TV rantings…

nocbsI recently purchased an Apple TV.  For those of you who don’t know what this is, it is not an actual TV.  Rather, it is a small box that connects to any TV with an HDMI port, it connects to your home WiFi, and you use it to stream content from services such as Netflix and Hulu Plus.  It will also play your iTunes content.  I originally had a Roku streaming box,  Then Amazon offered its Prime members a chance to buy the new Amazon Fire TV streaming stick for just $19.  I wanted one for the upstairs TV in the bedroom, but I was thinking that I might like it better than the Roku, so I got a second one for the living room TV at that price.  I liked it better, so I gave away my Roku.

But after a little while, it was not staying connected to the internet.  The bedroom one was fine.  But that’s because the router is upstairs, and it turns out that the WiFi antenna in this thing is not as strong as advertised.  So, being that I am a happy owner of an iPhone and an iPad, I decided to give Apple TV a try.  I’ve had it for about a week now, and it is working flawlessly.  One thing it doesn’t have, though, is Amazon Instant Video, probably because it is a direct competitor to iTunes.  However, Amazon’s Instant Video app for iOS supports Apple AirPlay.  This is something that lets you beam whatever is on the screen of your iOS device to an Apple TV.  So problem solved, I can still watch Amazon content on the living room TV.

But you know what DOESN’T work?  The CBS.com app.  It sends the audio track to the TV, but no video.  What is the point of THAT?  But CBS has been notoriously tight-fisted about allowing their shows to be shown anywhere but on the network or on their website/mobile apps.  And their iOS app has been dismal.  The latest update seems to have eliminated the endless buffering and freezing, but today was the first time I used it since the update.  But it limits me to watching on my iPad, because of not supporting AirPlay.  I would really prefer to watch TV shows on my big living room TV, which is why I pay for Hulu Plus.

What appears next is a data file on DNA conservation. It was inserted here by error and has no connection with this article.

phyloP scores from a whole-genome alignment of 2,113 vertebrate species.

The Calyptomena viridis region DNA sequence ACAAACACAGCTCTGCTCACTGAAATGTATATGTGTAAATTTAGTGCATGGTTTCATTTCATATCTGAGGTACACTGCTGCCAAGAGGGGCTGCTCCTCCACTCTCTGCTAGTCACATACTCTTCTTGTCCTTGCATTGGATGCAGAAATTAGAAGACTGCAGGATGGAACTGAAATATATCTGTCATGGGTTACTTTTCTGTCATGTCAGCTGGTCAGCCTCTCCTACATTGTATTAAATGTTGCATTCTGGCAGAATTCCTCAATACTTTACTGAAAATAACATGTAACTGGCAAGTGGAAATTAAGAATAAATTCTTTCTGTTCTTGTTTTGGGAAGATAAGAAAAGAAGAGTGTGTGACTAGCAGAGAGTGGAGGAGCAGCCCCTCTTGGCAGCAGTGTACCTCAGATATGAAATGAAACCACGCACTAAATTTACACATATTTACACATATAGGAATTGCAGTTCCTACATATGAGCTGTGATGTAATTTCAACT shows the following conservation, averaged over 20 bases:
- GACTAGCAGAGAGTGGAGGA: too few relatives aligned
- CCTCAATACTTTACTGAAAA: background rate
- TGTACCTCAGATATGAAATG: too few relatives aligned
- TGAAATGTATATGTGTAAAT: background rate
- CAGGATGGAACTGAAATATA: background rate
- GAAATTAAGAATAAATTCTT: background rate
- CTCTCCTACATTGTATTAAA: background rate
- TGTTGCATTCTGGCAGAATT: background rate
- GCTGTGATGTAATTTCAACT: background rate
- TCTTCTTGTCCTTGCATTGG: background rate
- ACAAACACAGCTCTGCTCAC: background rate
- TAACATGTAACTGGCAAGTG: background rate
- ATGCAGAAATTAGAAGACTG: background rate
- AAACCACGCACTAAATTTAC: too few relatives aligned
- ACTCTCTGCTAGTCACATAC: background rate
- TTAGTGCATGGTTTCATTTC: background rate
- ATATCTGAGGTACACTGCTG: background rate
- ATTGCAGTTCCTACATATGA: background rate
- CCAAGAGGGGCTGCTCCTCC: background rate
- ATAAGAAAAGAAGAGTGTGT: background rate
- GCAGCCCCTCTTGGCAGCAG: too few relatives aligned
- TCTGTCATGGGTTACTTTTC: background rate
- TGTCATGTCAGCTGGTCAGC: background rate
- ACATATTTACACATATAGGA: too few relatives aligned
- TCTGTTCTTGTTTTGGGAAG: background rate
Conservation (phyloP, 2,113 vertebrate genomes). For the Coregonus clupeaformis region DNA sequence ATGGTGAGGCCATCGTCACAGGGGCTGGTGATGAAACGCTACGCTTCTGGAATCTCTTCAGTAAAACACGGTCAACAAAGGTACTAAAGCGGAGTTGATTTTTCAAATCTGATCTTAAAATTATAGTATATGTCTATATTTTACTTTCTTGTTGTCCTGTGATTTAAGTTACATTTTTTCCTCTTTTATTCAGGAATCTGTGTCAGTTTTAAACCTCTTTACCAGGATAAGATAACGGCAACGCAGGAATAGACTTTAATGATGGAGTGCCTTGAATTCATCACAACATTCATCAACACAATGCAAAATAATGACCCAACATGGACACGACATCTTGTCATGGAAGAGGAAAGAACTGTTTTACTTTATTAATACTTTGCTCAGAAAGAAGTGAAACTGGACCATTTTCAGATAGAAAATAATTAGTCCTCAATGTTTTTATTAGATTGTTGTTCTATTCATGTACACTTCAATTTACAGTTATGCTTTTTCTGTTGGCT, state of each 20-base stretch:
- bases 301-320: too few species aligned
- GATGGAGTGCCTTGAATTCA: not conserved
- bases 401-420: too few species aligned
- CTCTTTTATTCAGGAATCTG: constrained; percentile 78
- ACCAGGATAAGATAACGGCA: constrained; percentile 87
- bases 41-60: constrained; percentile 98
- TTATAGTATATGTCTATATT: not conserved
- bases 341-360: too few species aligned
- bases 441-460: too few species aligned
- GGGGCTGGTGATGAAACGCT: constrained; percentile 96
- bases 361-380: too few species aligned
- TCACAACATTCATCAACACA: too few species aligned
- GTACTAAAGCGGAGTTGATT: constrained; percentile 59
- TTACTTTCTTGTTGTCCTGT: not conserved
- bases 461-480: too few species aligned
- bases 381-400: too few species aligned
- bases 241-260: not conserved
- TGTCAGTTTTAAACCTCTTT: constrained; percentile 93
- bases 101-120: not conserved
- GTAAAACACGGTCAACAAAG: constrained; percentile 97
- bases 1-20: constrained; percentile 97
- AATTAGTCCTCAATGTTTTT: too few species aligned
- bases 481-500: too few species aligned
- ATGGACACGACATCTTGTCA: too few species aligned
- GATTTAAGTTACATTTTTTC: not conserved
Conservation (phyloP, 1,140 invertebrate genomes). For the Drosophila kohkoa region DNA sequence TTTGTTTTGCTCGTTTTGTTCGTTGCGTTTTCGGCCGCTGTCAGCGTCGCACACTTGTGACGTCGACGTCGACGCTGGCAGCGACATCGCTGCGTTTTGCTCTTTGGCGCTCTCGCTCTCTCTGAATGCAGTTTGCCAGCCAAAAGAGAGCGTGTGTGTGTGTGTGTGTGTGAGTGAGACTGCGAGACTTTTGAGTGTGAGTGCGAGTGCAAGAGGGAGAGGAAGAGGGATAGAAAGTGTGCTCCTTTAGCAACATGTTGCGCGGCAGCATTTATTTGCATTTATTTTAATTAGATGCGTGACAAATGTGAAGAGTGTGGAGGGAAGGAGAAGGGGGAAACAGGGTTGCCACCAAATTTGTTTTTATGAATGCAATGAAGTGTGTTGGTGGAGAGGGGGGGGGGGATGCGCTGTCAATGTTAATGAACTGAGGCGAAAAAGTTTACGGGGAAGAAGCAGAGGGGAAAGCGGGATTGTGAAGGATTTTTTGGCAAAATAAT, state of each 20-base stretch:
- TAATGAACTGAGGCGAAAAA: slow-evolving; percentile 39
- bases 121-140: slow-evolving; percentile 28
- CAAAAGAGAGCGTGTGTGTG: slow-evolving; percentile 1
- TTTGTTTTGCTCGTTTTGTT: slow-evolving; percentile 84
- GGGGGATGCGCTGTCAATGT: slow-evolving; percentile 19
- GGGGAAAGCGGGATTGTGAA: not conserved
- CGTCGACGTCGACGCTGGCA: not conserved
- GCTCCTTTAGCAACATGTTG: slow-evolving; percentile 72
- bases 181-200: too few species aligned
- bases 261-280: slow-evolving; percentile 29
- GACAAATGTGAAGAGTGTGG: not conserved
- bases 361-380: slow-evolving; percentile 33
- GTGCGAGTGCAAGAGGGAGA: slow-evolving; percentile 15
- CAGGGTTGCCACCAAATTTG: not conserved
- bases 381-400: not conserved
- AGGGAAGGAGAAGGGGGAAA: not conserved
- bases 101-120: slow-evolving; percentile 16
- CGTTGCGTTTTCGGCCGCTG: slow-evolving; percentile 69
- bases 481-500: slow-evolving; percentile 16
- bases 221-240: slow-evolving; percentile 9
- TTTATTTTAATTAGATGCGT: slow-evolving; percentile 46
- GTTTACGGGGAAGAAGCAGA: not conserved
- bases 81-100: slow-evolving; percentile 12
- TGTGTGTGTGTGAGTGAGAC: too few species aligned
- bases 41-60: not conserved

The other major thing about CBS that sucks is their Boston affiliate, WBZ.  It is clear to me that what they REALLY want to be is a news and weather channel, given the number of times that they break into my soaps for “news” stories that could have easily waited until the regular 5PM newscast.  I have often noticed that they break into shows when WCVB/WMUR (ABC) and WHDH (NBC) have not.  However, WBZ wants to keep the network affiliation so that they can still make a shit-ton of money off football.  And that’s another damned thing – forget about watching “60 Minutes” during football season.

Anyway, if I am sitting here watching ‘The Young and the Restless”, I don’t want to see “breaking news” about the governor sneezing or farting, or Tom Brady catching a cold from Gisele and the kids, or any of the other dumb crap WBZ’s shitty news department foists on us.  And there really is no need for weather stuff except for hourly updates and tickers at the bottom of the screen.  For a PLANNED pre-emption, such as for something like Mayor Tom Menino’s funeral, they will put the soaps on their sister station, WSBK-38.,  But this is hit or miss, they do not always do this, and even if they do, you’re screwed if you work during the day and record the shows.  Your DVR will record the news and not the soaps.